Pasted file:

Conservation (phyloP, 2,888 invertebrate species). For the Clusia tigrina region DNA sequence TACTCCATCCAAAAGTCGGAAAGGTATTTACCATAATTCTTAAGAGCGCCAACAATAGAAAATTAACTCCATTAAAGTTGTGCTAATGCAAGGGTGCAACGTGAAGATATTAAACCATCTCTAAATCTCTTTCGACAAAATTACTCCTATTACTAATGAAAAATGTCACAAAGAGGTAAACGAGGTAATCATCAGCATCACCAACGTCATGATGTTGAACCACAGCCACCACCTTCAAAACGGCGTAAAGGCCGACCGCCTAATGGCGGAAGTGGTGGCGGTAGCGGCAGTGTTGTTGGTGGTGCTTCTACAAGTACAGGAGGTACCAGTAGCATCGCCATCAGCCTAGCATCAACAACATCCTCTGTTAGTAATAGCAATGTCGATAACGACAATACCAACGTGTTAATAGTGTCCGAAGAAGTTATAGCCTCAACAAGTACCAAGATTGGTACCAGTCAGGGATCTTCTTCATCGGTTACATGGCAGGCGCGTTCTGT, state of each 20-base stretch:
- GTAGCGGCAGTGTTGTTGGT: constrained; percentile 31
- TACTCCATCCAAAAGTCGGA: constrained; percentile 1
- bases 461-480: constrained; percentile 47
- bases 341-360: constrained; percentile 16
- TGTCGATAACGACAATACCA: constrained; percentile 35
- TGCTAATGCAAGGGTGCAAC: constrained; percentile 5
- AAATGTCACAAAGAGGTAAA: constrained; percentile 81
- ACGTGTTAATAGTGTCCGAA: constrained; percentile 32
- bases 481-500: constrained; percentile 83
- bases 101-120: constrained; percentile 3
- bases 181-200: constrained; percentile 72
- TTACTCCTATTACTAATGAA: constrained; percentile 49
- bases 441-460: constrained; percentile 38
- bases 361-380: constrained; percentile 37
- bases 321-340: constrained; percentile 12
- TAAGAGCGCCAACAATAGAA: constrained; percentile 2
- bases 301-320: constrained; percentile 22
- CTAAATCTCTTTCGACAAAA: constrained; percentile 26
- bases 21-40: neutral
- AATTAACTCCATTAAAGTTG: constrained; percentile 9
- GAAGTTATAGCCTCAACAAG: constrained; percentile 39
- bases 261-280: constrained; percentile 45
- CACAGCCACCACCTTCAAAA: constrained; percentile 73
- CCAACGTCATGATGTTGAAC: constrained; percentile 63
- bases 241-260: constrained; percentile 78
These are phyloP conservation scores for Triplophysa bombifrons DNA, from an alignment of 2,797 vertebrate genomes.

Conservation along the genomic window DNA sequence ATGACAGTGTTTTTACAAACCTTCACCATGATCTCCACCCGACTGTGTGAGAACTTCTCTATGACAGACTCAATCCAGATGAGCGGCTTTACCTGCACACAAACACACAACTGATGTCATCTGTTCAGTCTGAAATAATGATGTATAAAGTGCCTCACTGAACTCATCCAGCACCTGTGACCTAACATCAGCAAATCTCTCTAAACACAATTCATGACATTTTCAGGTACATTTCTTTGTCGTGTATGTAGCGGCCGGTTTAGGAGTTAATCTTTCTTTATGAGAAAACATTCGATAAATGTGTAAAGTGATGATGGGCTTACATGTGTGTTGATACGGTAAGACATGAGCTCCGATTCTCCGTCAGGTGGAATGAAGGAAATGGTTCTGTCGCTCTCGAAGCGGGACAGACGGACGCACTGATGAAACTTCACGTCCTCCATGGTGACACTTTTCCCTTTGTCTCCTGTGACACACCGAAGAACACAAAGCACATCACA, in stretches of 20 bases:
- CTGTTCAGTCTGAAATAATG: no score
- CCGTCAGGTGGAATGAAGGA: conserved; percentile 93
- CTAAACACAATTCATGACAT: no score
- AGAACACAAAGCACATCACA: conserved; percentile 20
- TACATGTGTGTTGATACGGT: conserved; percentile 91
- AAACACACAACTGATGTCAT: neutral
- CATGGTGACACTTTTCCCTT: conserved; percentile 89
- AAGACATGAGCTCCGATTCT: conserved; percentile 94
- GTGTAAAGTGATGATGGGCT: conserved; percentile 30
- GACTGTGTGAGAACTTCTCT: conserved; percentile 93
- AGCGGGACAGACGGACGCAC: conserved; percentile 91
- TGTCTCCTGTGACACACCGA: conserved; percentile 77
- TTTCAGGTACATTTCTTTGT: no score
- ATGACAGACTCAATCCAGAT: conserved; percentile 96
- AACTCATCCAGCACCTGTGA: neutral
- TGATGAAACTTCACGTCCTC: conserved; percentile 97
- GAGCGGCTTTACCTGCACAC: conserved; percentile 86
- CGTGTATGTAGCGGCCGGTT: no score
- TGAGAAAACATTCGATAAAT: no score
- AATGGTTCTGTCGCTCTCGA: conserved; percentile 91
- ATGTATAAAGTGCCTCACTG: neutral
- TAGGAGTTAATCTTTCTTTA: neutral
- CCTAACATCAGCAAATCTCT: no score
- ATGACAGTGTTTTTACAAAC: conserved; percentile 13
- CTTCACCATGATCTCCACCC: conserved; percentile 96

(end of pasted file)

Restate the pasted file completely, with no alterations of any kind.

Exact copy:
Conservation (phyloP, 2,888 invertebrate species). For the Clusia tigrina region DNA sequence TACTCCATCCAAAAGTCGGAAAGGTATTTACCATAATTCTTAAGAGCGCCAACAATAGAAAATTAACTCCATTAAAGTTGTGCTAATGCAAGGGTGCAACGTGAAGATATTAAACCATCTCTAAATCTCTTTCGACAAAATTACTCCTATTACTAATGAAAAATGTCACAAAGAGGTAAACGAGGTAATCATCAGCATCACCAACGTCATGATGTTGAACCACAGCCACCACCTTCAAAACGGCGTAAAGGCCGACCGCCTAATGGCGGAAGTGGTGGCGGTAGCGGCAGTGTTGTTGGTGGTGCTTCTACAAGTACAGGAGGTACCAGTAGCATCGCCATCAGCCTAGCATCAACAACATCCTCTGTTAGTAATAGCAATGTCGATAACGACAATACCAACGTGTTAATAGTGTCCGAAGAAGTTATAGCCTCAACAAGTACCAAGATTGGTACCAGTCAGGGATCTTCTTCATCGGTTACATGGCAGGCGCGTTCTGT, state of each 20-base stretch:
- GTAGCGGCAGTGTTGTTGGT: constrained; percentile 31
- TACTCCATCCAAAAGTCGGA: constrained; percentile 1
- bases 461-480: constrained; percentile 47
- bases 341-360: constrained; percentile 16
- TGTCGATAACGACAATACCA: constrained; percentile 35
- TGCTAATGCAAGGGTGCAAC: constrained; percentile 5
- AAATGTCACAAAGAGGTAAA: constrained; percentile 81
- ACGTGTTAATAGTGTCCGAA: constrained; percentile 32
- bases 481-500: constrained; percentile 83
- bases 101-120: constrained; percentile 3
- bases 181-200: constrained; percentile 72
- TTACTCCTATTACTAATGAA: constrained; percentile 49
- bases 441-460: constrained; percentile 38
- bases 361-380: constrained; percentile 37
- bases 321-340: constrained; percentile 12
- TAAGAGCGCCAACAATAGAA: constrained; percentile 2
- bases 301-320: constrained; percentile 22
- CTAAATCTCTTTCGACAAAA: constrained; percentile 26
- bases 21-40: neutral
- AATTAACTCCATTAAAGTTG: constrained; percentile 9
- GAAGTTATAGCCTCAACAAG: constrained; percentile 39
- bases 261-280: constrained; percentile 45
- CACAGCCACCACCTTCAAAA: constrained; percentile 73
- CCAACGTCATGATGTTGAAC: constrained; percentile 63
- bases 241-260: constrained; percentile 78
These are phyloP conservation scores for Triplophysa bombifrons DNA, from an alignment of 2,797 vertebrate genomes.

Conservation along the genomic window DNA sequence ATGACAGTGTTTTTACAAACCTTCACCATGATCTCCACCCGACTGTGTGAGAACTTCTCTATGACAGACTCAATCCAGATGAGCGGCTTTACCTGCACACAAACACACAACTGATGTCATCTGTTCAGTCTGAAATAATGATGTATAAAGTGCCTCACTGAACTCATCCAGCACCTGTGACCTAACATCAGCAAATCTCTCTAAACACAATTCATGACATTTTCAGGTACATTTCTTTGTCGTGTATGTAGCGGCCGGTTTAGGAGTTAATCTTTCTTTATGAGAAAACATTCGATAAATGTGTAAAGTGATGATGGGCTTACATGTGTGTTGATACGGTAAGACATGAGCTCCGATTCTCCGTCAGGTGGAATGAAGGAAATGGTTCTGTCGCTCTCGAAGCGGGACAGACGGACGCACTGATGAAACTTCACGTCCTCCATGGTGACACTTTTCCCTTTGTCTCCTGTGACACACCGAAGAACACAAAGCACATCACA, in stretches of 20 bases:
- CTGTTCAGTCTGAAATAATG: no score
- CCGTCAGGTGGAATGAAGGA: conserved; percentile 93
- CTAAACACAATTCATGACAT: no score
- AGAACACAAAGCACATCACA: conserved; percentile 20
- TACATGTGTGTTGATACGGT: conserved; percentile 91
- AAACACACAACTGATGTCAT: neutral
- CATGGTGACACTTTTCCCTT: conserved; percentile 89
- AAGACATGAGCTCCGATTCT: conserved; percentile 94
- GTGTAAAGTGATGATGGGCT: conserved; percentile 30
- GACTGTGTGAGAACTTCTCT: conserved; percentile 93
- AGCGGGACAGACGGACGCAC: conserved; percentile 91
- TGTCTCCTGTGACACACCGA: conserved; percentile 77
- TTTCAGGTACATTTCTTTGT: no score
- ATGACAGACTCAATCCAGAT: conserved; percentile 96
- AACTCATCCAGCACCTGTGA: neutral
- TGATGAAACTTCACGTCCTC: conserved; percentile 97
- GAGCGGCTTTACCTGCACAC: conserved; percentile 86
- CGTGTATGTAGCGGCCGGTT: no score
- TGAGAAAACATTCGATAAAT: no score
- AATGGTTCTGTCGCTCTCGA: conserved; percentile 91
- ATGTATAAAGTGCCTCACTG: neutral
- TAGGAGTTAATCTTTCTTTA: neutral
- CCTAACATCAGCAAATCTCT: no score
- ATGACAGTGTTTTTACAAAC: conserved; percentile 13
- CTTCACCATGATCTCCACCC: conserved; percentile 96